FORT WORTH, Texas (AP) — Graham Rahal made a last-lap pass and just held on to beat James Hinchcliffe in the closest finish ever for an IndyCar race at Texas.
The only time Rahal led the race — competed over a 2 1/2-month span — was when he sliced to the bottom of the track coming off of the backstretch on that final lap Saturday night. He won by eight-thousandths (0.008) of a second, crossing the line only inches and side-by-side with Hinchcliffe, with Tony Kanaan right behind them.
Rahal almost celebrated a bit too early, pumping a fist over his head just before crossing the checkered flag with Hinchcliffe right beside him and still making a final push for the victory.
Hinchcliffe had led the Firestone 600 for 76 days. He was leading when the race was initially red-flagged June 12 because of rain after only 71 of 248 laps, and dominated after it resumed until three late restarts.
Rahal’s fourth career win came at the high-banked, 1 1/2-mile-oval where four years ago he appeared headed for victory before brushing the wall on the last lap and finishing second to Justin Wilson.
Hinchcliffe led 188 laps overall in the race, including 157 of the 177 laps run Saturday night.
Series points leader Simon Pagenaud was fourth, and extended his lead to from 20 to 28 points over Team Penske teammate Will Power with two races left. Power, who won four of the previous six races with runner-up finishes in the other two, was eighth at Texas.
Ed Carpenter twice had contact with other cars while running second behind Hinchcliffe in the later laps.
Carpenter was within about 2 seconds of the lead on Lap 213 when Scott Dixon, trying to get back on the lead lap, made contact coming off the frontstretch. That sent Dixon spinning, and Carpenter believes he might have cut a tire though he was able to stay on the track and even took the lead after that.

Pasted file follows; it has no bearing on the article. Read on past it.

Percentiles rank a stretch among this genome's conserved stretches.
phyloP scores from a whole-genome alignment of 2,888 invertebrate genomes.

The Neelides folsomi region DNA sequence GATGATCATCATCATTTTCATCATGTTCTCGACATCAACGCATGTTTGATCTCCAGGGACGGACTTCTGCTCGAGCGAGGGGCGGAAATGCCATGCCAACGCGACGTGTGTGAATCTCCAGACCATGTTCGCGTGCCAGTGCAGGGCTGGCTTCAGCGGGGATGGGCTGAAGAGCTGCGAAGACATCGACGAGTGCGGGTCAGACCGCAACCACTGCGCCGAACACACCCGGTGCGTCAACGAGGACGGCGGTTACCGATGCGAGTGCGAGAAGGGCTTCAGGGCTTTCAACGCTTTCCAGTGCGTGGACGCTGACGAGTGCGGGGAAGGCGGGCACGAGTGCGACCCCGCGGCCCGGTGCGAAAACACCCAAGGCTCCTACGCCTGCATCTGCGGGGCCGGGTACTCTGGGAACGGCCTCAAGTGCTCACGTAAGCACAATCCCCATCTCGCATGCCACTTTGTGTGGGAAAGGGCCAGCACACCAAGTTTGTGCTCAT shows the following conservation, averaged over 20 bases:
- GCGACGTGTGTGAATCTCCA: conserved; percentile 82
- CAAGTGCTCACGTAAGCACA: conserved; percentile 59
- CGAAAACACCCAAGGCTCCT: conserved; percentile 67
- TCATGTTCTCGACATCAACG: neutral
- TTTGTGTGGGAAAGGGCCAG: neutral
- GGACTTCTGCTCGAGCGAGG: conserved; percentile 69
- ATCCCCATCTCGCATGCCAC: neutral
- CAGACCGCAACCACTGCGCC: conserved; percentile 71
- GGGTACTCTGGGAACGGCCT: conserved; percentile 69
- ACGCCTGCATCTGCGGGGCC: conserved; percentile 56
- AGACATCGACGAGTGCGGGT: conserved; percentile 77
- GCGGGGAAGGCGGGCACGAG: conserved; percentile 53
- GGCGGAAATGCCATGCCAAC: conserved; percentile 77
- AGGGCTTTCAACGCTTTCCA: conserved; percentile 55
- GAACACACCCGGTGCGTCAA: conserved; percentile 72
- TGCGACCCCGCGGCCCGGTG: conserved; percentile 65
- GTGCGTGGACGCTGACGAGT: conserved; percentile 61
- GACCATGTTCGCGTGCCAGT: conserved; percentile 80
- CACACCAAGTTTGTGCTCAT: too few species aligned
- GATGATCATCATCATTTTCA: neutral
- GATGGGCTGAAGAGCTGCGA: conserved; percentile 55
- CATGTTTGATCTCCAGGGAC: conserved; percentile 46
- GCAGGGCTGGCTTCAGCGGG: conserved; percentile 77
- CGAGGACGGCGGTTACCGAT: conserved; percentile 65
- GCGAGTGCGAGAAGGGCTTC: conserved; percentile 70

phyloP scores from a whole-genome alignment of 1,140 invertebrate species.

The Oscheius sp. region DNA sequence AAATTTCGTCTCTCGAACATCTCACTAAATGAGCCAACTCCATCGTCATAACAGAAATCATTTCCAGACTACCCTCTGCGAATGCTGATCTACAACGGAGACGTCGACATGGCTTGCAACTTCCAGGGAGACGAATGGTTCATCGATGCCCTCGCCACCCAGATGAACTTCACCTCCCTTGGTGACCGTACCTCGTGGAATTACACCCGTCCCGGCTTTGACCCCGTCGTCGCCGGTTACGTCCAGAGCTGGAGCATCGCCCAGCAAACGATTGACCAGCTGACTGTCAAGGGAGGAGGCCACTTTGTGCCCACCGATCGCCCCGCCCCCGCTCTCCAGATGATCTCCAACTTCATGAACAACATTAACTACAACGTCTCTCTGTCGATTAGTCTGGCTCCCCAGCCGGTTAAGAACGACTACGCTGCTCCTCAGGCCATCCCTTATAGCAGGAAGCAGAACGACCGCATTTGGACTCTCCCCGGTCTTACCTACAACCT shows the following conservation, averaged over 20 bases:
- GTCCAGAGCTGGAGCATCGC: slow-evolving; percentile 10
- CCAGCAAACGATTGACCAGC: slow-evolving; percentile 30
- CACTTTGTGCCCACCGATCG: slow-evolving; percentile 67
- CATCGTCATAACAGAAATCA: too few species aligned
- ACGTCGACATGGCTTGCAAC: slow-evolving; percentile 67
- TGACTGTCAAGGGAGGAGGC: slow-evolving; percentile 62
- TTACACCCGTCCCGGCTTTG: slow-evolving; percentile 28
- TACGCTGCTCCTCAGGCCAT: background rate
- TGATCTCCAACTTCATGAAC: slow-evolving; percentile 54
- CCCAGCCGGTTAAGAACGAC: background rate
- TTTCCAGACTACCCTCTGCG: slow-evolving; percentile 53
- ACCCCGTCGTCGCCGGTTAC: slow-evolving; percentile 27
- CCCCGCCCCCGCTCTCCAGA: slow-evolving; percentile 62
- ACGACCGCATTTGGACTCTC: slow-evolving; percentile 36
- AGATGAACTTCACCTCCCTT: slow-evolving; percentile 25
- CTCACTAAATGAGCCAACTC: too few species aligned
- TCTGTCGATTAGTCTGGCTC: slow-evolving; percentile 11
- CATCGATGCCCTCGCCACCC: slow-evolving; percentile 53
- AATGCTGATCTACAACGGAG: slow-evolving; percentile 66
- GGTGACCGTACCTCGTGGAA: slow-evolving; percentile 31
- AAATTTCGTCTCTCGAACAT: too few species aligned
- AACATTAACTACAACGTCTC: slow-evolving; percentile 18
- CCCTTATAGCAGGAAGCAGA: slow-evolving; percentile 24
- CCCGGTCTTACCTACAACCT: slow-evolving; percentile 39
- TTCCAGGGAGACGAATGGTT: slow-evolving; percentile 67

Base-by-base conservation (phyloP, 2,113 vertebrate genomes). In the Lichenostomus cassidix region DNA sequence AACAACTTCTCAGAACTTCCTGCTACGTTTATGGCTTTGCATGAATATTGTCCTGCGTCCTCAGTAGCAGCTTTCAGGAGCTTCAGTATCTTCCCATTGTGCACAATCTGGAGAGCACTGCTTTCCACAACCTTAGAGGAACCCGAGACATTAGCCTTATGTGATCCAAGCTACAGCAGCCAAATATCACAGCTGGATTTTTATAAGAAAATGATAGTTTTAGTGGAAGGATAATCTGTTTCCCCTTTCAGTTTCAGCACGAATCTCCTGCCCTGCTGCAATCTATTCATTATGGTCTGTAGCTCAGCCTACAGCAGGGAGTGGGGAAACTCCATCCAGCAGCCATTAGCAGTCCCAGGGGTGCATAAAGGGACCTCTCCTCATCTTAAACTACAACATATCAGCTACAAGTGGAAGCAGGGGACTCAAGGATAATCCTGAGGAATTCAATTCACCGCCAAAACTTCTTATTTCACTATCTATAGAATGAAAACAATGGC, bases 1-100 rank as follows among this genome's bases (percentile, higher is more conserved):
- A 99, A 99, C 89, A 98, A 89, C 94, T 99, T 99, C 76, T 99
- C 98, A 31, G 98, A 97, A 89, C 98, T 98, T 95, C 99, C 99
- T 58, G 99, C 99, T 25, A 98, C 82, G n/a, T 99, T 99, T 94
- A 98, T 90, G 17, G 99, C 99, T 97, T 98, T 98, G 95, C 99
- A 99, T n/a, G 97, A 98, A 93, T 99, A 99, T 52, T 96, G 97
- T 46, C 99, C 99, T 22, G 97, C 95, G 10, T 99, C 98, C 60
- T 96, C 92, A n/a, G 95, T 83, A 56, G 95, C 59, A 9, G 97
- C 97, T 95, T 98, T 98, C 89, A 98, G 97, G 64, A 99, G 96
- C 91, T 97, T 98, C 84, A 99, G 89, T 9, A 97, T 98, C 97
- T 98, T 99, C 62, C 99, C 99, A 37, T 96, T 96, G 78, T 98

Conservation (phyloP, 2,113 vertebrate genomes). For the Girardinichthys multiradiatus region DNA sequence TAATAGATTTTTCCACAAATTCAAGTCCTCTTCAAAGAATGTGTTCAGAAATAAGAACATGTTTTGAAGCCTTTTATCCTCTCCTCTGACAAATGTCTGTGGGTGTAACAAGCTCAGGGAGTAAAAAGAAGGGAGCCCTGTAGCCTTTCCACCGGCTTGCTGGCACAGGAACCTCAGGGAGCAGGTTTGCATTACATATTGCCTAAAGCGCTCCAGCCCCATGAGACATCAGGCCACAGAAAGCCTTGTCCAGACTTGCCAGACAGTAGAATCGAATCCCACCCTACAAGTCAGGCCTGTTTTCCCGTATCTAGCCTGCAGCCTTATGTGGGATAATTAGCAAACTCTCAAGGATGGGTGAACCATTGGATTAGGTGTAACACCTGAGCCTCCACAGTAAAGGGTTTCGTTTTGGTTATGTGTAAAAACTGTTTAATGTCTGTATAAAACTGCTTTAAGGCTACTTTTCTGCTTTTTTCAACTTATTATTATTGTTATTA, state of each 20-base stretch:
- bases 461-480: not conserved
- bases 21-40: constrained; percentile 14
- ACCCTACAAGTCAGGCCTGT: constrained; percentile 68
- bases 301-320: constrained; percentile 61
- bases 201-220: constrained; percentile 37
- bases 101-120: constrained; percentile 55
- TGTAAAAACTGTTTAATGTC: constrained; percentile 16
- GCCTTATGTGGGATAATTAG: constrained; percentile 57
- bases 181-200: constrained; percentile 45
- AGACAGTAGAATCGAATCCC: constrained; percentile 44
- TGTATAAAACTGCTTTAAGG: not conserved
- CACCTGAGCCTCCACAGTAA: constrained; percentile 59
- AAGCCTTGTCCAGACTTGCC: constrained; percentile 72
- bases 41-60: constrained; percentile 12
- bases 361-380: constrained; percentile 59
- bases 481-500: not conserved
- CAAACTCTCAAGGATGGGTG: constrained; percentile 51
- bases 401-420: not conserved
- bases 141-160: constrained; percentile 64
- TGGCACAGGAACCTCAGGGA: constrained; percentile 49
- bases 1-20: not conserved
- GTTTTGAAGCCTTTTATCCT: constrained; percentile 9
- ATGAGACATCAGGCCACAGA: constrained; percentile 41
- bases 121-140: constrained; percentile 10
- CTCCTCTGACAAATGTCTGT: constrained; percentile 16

After the ensuing caution, Hinchcliffe and Carpenter restarted 1-2 on lap 221, and Carpenter went low coming off the backstretch and led at the line by a matter of inches. Hinchcliffe went back in front on the next lap, and was still there when Carpenter got loose coming out of Turn 4 on lap 225 and made contact with Helio Castroneves and slammed into the wall to end his race.
There was one more caution after that, when lead-lap car Mikhail Aleshin crashed, setting up the final sprint to the finish.
It was the fifth-closest finish in IndyCar Series history and the closest of any race ever at the Texas track that has hosted NASCAR and IndyCar races since 1997. At one point, the top four finishers were running side-by-side on the backstretch.
Some other notable items from IndyCar’s one-day return to Texas:
BACK THE BLUE: Two police officers wounded on duty, Jorge Barrientos from Dallas and Matt Pearce from Fort Worth, served as co-grand mashals and gave drivers the command to start their engines. Barrientos was wounded in the July 7 downtown Dallas attack that left five officers dead, Pearce survived being shot multiple times by a fugitive during a manhunt in March. Pearce was the grand marshal in June. Every IndyCar on Saturday night had a “Back the Blue” decal, and before the race drivers wore caps representing different local police and national law enforcement agencies.
FAST BREAK: Takuma Sato was only two laps into the short practice session when something broke in the car and the No. 14 car slammed into the wall coming out of Turn 4. The A.J. Foyt Racing team got the car fixed and ready for the restart.
UP NEXT: IndyCar is going to Watkins Glen instead of Boston next Sunday for the second-to-last race of the season. When the planned Boston race was canceled earlier this year, Watkins Glen become the replacement for the Labor Day weekend date. The last IndyCar race at Watkins Glen was in 2010, and won by Power.
AP Auto Racing Website: www.racing.ap.org